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Going Negative


Retail ad spending is down 6 percent through June, a reflection of slack consumer demand, agency executives said. And the sector is likely to get very little help from this year's holiday season, normally the category's biggest sales period. TNS Retail Forward is predicting holiday sales growth in 2008 of just 1.5 percent, the weakest gain since 1991, when sales climbed an anemic 1.2 percent.

"The holiday sales forecast represents a weakening from modest third-quarter growth as the boost from tax rebates runs out," said Frank Badillo, senior economist at TNS Retail Forward. "The benefit from a letup in gasoline prices will be overwhelmed by the impact of rising unemployment, tighter credit and other hardships on households. And unfortunately, the trends in economic conditions offer no sign of an impending recovery."

Pharmaceutical spending was down 5 percent during the first half, to $2.6 billion, and movie-studio spending was down 5 percent to $1.7 billion.

But some advertisers expect to weather the storm relatively unscathed. "Companies that make everyday products are less vulnerable to a down economy," said Laura Klauberg, svp of global media at Unilever. "We're feeling it a little less."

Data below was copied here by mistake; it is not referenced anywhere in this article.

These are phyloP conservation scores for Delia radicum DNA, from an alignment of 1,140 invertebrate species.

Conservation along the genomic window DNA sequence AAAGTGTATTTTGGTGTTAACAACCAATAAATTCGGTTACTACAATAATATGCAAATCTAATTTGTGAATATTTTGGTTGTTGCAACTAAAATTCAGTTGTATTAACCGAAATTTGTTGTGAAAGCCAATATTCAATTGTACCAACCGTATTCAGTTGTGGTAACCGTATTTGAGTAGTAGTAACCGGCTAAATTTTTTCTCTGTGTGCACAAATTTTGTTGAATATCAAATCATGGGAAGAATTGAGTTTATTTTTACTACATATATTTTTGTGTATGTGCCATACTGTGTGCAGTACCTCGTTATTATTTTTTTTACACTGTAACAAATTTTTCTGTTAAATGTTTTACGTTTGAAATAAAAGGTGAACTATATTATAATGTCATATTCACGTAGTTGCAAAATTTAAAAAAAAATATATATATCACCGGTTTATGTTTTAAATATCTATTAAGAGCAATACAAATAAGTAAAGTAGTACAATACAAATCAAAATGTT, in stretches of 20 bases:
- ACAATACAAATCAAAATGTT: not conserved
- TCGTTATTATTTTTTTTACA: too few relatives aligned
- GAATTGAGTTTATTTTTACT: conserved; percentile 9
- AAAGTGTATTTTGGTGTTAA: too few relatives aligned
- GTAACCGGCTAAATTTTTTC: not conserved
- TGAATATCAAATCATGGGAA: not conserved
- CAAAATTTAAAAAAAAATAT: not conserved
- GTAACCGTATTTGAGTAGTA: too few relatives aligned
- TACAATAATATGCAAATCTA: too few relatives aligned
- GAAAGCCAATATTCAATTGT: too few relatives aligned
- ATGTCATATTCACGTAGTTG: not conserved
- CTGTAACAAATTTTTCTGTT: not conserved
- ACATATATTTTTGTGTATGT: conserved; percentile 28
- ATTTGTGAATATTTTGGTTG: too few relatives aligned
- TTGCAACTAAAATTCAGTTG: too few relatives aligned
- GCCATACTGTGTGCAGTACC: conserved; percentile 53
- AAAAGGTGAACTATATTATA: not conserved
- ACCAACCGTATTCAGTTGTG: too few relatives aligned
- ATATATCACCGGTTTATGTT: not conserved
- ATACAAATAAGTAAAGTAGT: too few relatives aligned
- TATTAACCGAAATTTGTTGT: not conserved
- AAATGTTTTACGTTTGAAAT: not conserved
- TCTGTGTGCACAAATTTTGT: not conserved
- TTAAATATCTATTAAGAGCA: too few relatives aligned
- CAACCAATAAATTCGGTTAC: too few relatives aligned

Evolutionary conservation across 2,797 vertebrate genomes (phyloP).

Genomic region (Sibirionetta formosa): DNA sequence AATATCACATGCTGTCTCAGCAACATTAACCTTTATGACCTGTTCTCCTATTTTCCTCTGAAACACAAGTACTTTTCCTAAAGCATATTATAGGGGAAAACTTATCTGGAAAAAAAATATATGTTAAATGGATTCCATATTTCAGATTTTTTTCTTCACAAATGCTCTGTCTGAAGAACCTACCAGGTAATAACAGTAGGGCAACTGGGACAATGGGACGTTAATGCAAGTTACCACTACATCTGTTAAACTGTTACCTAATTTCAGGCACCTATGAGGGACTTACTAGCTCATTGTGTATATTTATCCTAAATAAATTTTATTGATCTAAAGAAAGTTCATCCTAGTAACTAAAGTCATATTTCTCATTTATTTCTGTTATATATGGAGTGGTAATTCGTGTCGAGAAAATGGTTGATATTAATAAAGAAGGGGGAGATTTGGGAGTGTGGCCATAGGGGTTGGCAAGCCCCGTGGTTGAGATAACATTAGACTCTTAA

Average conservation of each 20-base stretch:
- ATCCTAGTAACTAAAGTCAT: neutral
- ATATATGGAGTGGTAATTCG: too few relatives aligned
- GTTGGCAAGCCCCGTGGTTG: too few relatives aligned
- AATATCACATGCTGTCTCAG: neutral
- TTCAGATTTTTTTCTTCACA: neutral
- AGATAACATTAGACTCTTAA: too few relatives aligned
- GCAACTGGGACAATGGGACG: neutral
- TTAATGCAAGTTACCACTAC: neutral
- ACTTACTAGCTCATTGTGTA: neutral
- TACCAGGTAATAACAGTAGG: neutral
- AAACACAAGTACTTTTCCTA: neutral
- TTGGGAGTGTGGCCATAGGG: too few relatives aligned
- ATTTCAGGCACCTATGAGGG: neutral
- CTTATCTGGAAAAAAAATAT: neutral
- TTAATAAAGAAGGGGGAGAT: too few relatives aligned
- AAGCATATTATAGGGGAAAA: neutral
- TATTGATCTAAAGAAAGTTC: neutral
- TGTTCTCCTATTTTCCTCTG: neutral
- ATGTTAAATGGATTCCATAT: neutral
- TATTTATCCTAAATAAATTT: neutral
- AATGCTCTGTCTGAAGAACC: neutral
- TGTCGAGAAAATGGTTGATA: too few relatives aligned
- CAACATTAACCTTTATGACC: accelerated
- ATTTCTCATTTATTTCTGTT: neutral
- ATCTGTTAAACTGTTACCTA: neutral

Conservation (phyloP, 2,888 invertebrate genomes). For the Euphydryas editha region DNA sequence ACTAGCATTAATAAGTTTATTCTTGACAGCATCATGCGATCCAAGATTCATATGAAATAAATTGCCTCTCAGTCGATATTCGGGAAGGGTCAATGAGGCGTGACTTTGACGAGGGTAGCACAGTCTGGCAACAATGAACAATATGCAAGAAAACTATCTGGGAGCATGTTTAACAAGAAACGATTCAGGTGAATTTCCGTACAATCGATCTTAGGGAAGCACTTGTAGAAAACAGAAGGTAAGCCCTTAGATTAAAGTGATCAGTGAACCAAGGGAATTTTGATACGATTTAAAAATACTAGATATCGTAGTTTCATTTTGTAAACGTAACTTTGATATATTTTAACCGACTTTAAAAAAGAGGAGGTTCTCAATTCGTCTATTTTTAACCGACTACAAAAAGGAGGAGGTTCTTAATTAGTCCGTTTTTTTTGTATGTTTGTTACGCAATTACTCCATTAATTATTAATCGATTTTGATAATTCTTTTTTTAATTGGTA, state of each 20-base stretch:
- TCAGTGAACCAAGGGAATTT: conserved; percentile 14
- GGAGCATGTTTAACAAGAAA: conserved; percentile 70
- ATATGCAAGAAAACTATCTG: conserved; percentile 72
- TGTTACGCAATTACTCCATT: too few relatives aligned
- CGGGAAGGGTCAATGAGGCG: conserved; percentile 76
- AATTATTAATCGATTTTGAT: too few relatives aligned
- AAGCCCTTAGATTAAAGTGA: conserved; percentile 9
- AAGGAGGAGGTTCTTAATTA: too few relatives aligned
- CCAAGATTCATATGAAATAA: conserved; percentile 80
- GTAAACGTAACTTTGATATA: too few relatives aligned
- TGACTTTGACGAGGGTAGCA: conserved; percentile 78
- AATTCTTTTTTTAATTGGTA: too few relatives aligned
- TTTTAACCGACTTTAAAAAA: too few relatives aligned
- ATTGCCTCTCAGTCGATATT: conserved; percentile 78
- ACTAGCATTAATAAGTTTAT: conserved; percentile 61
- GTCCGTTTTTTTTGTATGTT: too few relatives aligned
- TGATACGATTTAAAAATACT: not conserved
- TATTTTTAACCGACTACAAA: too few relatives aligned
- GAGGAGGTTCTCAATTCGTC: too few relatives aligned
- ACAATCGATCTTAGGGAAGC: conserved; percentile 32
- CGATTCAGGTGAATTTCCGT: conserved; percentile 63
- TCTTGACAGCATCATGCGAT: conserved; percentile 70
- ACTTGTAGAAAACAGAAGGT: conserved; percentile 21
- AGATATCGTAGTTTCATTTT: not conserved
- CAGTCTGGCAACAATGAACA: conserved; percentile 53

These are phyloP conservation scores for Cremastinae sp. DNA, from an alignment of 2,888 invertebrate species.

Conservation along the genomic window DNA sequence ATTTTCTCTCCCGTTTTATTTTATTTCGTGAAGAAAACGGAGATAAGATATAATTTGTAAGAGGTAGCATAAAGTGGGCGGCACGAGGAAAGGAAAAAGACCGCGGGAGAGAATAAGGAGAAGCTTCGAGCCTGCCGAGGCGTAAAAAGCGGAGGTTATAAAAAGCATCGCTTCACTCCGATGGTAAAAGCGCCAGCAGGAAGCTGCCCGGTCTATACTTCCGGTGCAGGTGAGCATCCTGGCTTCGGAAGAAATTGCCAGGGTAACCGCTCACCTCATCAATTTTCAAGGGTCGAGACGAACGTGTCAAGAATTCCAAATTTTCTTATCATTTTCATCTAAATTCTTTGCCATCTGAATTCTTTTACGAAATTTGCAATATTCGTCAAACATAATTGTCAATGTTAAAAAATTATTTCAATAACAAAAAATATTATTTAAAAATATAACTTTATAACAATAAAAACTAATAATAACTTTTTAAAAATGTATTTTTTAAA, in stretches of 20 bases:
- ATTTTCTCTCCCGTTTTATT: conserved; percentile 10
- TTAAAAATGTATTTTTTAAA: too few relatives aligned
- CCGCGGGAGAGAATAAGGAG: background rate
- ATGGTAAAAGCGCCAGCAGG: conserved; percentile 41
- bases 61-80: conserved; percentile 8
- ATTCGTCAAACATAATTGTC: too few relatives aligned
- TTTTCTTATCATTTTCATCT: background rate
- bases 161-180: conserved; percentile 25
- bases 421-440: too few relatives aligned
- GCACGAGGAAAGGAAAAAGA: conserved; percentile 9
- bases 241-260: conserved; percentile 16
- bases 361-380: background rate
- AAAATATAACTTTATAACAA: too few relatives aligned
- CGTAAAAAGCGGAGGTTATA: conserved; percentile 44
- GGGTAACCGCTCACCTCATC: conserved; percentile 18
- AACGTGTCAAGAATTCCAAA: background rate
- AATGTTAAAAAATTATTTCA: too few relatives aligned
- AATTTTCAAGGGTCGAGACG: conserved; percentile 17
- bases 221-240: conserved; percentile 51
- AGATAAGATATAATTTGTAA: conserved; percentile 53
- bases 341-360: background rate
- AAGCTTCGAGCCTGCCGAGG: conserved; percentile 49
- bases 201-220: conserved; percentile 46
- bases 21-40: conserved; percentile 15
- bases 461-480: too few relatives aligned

The latest available TNS figures show Unilever's ad spend up 3 percent this year.

While traditional media aren't going away anytime soon, agency executives say clients will continue to shift significant resources over the next year to digital platforms -- first and foremost, to paid search, spending on which eMarketer projects will climb 18 percent this year to $10.4 billion and another 14 percent next year to $11.9 billion.

ROI-focused media such as direct response and in-store will also see gains, executives say, as clients seek ways to maximize return on every marketing dollar.

"Search is huge," said MPG's Lanzano. "Those are people raising their hand and saying, 'I want to take a look at you.'"

Lanzano said another big growth area is behavioral targeting, where marketers try to profile consumers based on media consumption and purchase habits.

Another promising area in the down economy, said Lanzano, is barter advertising, where clients exchange unsold goods for media time. Specialists in the field include independent Active International, Omnicom's Icon and Aegis Group's Carat Trade. "Barter will definitely play a bigger role," Lanzano said. "CFOs love it because underperforming assets can be written off at full value and exchanged for media."

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